Reflexology is the science and art of applying pressure to the feet (and sometimes the hands and ears) to affect other parts of the body. There are “reflex points” in your feet that correspond to every organ, structure, joint, and muscle in the body.
The “science” part of reflexology means that a trained and skilled practitioner knows exactly where, for how long, and with how much pressure to work on certain areas of the foot. The “art” is the practitioner’s experience and intuition in balancing contributing factors involved in some issues, such as working on the digestive system to lessen or eliminate headaches. Reflexology is doing something right – it’s been practiced for over 4,000 years.
Why is reflexology so useful?
- Reflexology, because it affects multiple systems of the body, can help stabilize your mood, focus, and energy level. A good foot reflexology session calms you, improves your mood, restores your reserves, and helps you rest. It’s important for massage therapists to use different techniques and strokes throughout your massage as they work on muscles, joints, and fascia because our nervous systems can stop “paying attention” to repetitive input. Adding foot reflexology to your massage causes your nervous system to create new pathways to process different touch stimuli in a positive way.
- Speaking of your nervous system, it has only two speeds: sympathetic (stress) and parasympathetic (relaxation). While massage is generally used to put us in the relax/restore mode, some intense forms of massage – such as sports massage or deep tissue massage – can activate the stress mode. Adding reflexology help counteract the stress and may lessen post-massage discomfort.
- Foot reflexology can enhance creativity and mental focus. Reflexology can quickly put your nervous system (and brain waves) into the alpha state. Sometimes called “the zone,” this state of awareness is the result of slower brain waves and is associated with powerful mental insights, connections, creative ideas, and problem-solving. Even fifteen minutes of reflexology can be enough to reach the alpha state.
- Feet reflect the entire body. Picture your two feet together, looking at the soles. The toes are the head, the widest part of the feet are the shoulders, they taper to a waist, have a lumbar curve at the deepest part of the arch, and finish at the bottom with, well, a bottom. Now picture your massage therapist cradling your two feet together and giving them an incredible massage that affects every part of your body.
- In an average day your feet are probably enclosed in uncomfortable shoes, pressed on hard surfaces and, unless they hurt, are probably not uppermost in your mind. Adding reflexology to your massage is a way of saying “thank you for your hard work” to your long-suffering feet.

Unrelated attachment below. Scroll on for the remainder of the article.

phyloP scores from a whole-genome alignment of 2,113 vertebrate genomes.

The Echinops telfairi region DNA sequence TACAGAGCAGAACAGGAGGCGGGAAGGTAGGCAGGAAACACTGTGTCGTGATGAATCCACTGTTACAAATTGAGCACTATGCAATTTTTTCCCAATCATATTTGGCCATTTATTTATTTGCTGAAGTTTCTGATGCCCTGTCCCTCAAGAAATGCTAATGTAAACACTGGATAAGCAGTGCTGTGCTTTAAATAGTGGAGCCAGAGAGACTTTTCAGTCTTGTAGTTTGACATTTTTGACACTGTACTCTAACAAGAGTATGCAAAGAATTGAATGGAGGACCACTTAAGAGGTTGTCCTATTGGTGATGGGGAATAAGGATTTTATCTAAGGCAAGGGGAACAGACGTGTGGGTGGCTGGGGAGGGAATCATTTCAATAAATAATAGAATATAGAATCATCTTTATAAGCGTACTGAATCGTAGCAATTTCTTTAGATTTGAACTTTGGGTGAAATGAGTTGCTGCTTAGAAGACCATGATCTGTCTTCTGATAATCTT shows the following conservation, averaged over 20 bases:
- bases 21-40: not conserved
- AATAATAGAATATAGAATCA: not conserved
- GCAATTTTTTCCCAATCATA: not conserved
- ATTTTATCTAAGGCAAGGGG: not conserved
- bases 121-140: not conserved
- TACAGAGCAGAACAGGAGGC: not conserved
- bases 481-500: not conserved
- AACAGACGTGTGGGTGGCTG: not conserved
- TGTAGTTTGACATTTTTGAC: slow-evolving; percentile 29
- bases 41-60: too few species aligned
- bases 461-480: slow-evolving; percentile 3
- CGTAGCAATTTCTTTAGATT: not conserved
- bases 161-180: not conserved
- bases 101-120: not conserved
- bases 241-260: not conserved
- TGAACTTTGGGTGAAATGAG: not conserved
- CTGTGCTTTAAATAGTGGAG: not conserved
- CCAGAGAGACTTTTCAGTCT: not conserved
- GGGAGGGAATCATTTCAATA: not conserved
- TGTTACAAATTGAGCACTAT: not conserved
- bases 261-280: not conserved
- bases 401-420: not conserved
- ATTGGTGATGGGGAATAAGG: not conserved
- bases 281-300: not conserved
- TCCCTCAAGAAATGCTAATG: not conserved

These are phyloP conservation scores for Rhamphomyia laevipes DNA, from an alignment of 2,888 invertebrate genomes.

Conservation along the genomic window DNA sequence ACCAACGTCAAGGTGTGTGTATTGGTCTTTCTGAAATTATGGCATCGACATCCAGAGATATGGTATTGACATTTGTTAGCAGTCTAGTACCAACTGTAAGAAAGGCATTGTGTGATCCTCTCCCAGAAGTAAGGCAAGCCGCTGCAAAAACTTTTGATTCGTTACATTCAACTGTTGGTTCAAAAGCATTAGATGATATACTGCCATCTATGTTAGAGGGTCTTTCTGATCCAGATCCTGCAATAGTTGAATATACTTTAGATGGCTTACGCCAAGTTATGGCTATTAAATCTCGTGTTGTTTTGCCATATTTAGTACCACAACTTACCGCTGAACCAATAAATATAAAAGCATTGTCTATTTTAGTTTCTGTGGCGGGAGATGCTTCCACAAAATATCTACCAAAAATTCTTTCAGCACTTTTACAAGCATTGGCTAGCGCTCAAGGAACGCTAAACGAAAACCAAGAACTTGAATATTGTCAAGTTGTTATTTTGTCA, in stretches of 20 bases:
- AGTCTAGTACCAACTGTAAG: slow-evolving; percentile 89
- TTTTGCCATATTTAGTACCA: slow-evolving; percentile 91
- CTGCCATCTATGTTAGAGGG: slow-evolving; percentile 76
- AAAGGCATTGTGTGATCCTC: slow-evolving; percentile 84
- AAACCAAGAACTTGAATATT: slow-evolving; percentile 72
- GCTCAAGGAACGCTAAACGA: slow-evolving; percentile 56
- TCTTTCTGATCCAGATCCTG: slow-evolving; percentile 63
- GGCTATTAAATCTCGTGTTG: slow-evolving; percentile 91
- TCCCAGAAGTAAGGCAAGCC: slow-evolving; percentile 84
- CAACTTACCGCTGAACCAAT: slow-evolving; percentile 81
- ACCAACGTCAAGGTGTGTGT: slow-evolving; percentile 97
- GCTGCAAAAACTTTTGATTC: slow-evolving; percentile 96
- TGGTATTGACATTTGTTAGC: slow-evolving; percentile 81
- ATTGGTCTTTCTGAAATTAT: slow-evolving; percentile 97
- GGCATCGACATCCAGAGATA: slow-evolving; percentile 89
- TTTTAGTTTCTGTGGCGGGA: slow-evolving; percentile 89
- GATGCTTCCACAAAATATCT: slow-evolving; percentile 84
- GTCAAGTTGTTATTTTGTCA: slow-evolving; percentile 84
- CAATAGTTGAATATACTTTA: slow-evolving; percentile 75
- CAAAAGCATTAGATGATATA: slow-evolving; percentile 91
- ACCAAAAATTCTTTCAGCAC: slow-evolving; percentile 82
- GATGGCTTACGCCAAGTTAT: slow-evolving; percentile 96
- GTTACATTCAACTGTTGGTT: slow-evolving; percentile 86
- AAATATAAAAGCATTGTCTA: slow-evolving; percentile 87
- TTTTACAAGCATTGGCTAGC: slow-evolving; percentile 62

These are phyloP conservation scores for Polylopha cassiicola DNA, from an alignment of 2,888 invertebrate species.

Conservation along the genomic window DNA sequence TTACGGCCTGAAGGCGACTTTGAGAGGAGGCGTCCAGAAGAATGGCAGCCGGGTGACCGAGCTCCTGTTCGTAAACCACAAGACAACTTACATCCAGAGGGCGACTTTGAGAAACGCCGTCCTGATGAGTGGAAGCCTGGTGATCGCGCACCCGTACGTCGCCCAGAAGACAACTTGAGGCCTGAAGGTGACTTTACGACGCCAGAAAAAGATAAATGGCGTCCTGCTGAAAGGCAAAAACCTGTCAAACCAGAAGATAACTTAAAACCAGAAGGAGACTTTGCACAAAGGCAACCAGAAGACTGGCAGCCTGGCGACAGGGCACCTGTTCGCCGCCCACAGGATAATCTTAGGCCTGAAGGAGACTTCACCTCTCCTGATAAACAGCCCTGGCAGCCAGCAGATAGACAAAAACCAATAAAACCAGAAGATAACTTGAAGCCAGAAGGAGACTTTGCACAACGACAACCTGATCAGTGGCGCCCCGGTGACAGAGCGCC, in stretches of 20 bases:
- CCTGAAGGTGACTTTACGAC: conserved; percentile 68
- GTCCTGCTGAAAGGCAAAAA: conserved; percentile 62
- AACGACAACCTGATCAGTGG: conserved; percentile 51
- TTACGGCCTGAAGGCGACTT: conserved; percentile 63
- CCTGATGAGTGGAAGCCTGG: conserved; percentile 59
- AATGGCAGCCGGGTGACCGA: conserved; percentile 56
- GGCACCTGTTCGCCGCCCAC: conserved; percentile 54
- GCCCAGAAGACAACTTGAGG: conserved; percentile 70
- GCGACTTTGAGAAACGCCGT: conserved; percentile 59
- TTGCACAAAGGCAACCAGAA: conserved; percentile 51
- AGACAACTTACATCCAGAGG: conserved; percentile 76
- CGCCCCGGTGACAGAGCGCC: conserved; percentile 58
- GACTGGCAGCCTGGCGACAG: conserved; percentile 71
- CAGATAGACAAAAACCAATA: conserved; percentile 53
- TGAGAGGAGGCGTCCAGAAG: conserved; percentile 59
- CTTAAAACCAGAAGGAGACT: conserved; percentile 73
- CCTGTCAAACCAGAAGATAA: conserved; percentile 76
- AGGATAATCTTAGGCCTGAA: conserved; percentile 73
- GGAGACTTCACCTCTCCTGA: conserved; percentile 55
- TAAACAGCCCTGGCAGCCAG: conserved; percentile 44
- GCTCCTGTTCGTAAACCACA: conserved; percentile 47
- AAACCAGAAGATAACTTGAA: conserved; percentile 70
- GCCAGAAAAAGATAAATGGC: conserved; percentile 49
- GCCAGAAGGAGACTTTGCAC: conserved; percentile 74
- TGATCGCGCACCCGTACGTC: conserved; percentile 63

- Your feet are engineering marvels, containing 25% of all the bones in your body, dozens of muscles and joints, thousands of nerve endings, and multiple arches that all work together to support, balance, and propel your body. If you think about it, a quarter of all massages should focus on feet.
Finding the right reflexologist
Reflexology – as opposed to “foot massage” – is a complex skill that requires anywhere from 100 to 200 hours of education to practice competently. Many massage therapy schools offer a brief course on the basics, but students who wants to offer it as a specialty will go on to study at reflexology-specific courses or organizations Many of these courses also offer training in hand and ear reflexology. These options are used in cases where work on the feet is contraindicated (e.g. severe diabetic neuropathy) or can’t be worked on, as may be the case with amputees.
States that require massage therapists to be licensed usually lump reflexology in with traditional massage techniques, and practitioners must have a massage license (this is the case in New York, Florida, and Texas, for example). In states that have no licensing for massage therapists, such as Wyoming, Kansas, and Minnesota, the practice of Reflexology is mostly unregulated. There are a few states (Colorado and California) in which massage is regulated by local governments, and may or may not require proof of reflexology competence. There are several organizations that certify reflexology practitioners separately from any state credentialing (like the American Reflexology Certification Board and Reflexology Association of America).
Reflexology is ideal for targeting stress-related conditions such as insomnia, recurring headaches, muscle tension, and fatigue. However, there are countless scientific studies that cite Reflexology as responsible for complete alleviation of things like gallbladder pain, PMS, and the effects of chemotherapy.
Would you like to add reflexology to your next massage? At Zeel, just tell us – add “reflexology” in the notes field of the massage app when booking with Zeel. Reflexology can be added to any Zeel massage technique, and it’s always included in sleep massage, because of its powers of relaxation. Finally, reflexology at home is ideal – because you won’t have to walk around after getting your massage and re-stress your feet.
Marcy is the SVP of People and Communications at Zeel. In addition to overseeing the humans of Zeel, Marcy has written about workplace topics for more than 20 years both at Zeel and as VP of Content for Vault.com, a career information web site and publisher.